The “Baking” or “Cooking” Makeup Trend Has Nothing to Do With Your Kitchen

Victoria Moorhouse
Cooking Makeup Trend


You can go ahead and step out of the kitchen—you actually need zero culinary skills to try out “baking” or “cooking” makeup. It’s a makeup application technique that is no doubt a little buzzy—it’s been popping up pretty much everywhere, especially within the vlogger crew. And if the term itself has you feeling like you are supposed to pop blush into the microwave, we get it. It sounds confusing.

To break it down to the very bare basics, baking your makeup (you can use the terms interchangeably) falls under the large umbrella of contouring, which includes highlighting and shading, explains celebrity makeup artist Jamie Greenberg. You’re basically applying and taking product off in a manner that will provide coverage as well as highlight a portion of your face. As you may have guessed, it’s a recycled term that’s been around forever.

“The baking/cooking [technique] is kind of so old school, it’s crazy. Like fashion, everything comes back around,” says Greenberg of the technique she taught at beauty school ten years ago. She mentioned that it’s often used by drag queens to shape the face and is used in special effects makeup to set bruises.

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Most commonly, it’s used with concealer and a translucent loose powder to highlight an area of your face. Greenberg says that you’re applying concealer and then a lot of powder over top, letting it sit for about 10 to 20 minutes. She says you can apply the powder by taking a regular sponge, ripping it in half, and pressing it onto the concealer. “You want it to be very visible. The more powder the better,” says Greenberg.

During this time, the concealer will “meld” into your skin, giving you a “natural” and “flawless” finish. Fun fact: Greenberg used to use it while doing eye makeup, so that she could brush away any fall-out along with the “baking” powder.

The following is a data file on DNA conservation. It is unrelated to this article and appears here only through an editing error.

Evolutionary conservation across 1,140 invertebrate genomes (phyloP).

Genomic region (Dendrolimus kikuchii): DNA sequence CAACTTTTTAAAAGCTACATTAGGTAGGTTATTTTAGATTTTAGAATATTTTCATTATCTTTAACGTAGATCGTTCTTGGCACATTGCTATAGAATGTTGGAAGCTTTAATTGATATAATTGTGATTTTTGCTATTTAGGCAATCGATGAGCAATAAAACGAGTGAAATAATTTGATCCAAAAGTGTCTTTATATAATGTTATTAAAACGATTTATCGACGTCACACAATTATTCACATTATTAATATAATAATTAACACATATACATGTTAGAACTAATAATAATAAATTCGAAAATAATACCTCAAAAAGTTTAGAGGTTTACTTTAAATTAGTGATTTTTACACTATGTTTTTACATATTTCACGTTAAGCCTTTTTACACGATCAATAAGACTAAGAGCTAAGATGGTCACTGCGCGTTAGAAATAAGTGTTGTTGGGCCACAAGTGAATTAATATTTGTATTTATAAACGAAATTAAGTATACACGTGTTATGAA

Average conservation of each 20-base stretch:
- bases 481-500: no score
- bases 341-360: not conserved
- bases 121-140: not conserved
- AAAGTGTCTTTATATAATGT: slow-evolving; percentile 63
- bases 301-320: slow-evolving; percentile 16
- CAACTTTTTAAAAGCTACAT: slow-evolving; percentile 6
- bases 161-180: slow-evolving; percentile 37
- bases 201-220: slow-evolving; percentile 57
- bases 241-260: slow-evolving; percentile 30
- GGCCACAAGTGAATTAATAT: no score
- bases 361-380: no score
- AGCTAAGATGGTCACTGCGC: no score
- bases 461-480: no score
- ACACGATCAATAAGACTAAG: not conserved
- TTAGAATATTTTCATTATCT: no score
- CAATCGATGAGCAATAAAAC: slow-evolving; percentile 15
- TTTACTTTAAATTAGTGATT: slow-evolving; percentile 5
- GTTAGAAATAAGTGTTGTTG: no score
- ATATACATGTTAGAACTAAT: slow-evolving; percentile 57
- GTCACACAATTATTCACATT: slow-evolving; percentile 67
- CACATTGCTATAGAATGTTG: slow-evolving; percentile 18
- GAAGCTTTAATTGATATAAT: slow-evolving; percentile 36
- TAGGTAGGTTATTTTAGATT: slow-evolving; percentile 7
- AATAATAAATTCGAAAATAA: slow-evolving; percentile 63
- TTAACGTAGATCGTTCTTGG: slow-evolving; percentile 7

After you brush off the powder, all you need to do is lightly blend any harsh edges in with a moistened sponge or beauty blender.

We mentioned that it can be used for highlighting, but it can also just be used to correct those annoying under-eye dark circles. How much work you put into it generally is based on what you’re trying to achieve, says Greenberg. “If you are trying to conceal dark circles, you want to stay with your normal skin tone [for the concealer]. If you want an extra highlighted effect, you would tone down the colors, she says. “The point is to meld into your skin and adjust into your skin tone,” explains Greenberg. “It’s going to breathe into the air and oxidize and change the color in that respect. It’s going to meld into your body heat to change the actual texture of your product, too.”

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But what really intrigued us when talking this out with Greenberg is that she said it’s kind of ideal for millennial women who have a thing for “heavy-handed” makeup.

“If you have young skin, you can get away with it. If you are putting a ton of product on an area that has a lot of texture AKA wrinkles, it’s not going to look great. The older you get, the less baking is going to be good for you,” she says. “If you watch some of the YouTube videos, who’s doing it is these girls with amazing, flawless skin.”

Think twice about using it to take better Instagram pics, though. Greenberg says it won’t translate on HD TV and isn’t going to do much for pics taken with your iPhone camera. The time it will work to your benefit is if you’re doing a legit photoshoot with incredible lighting.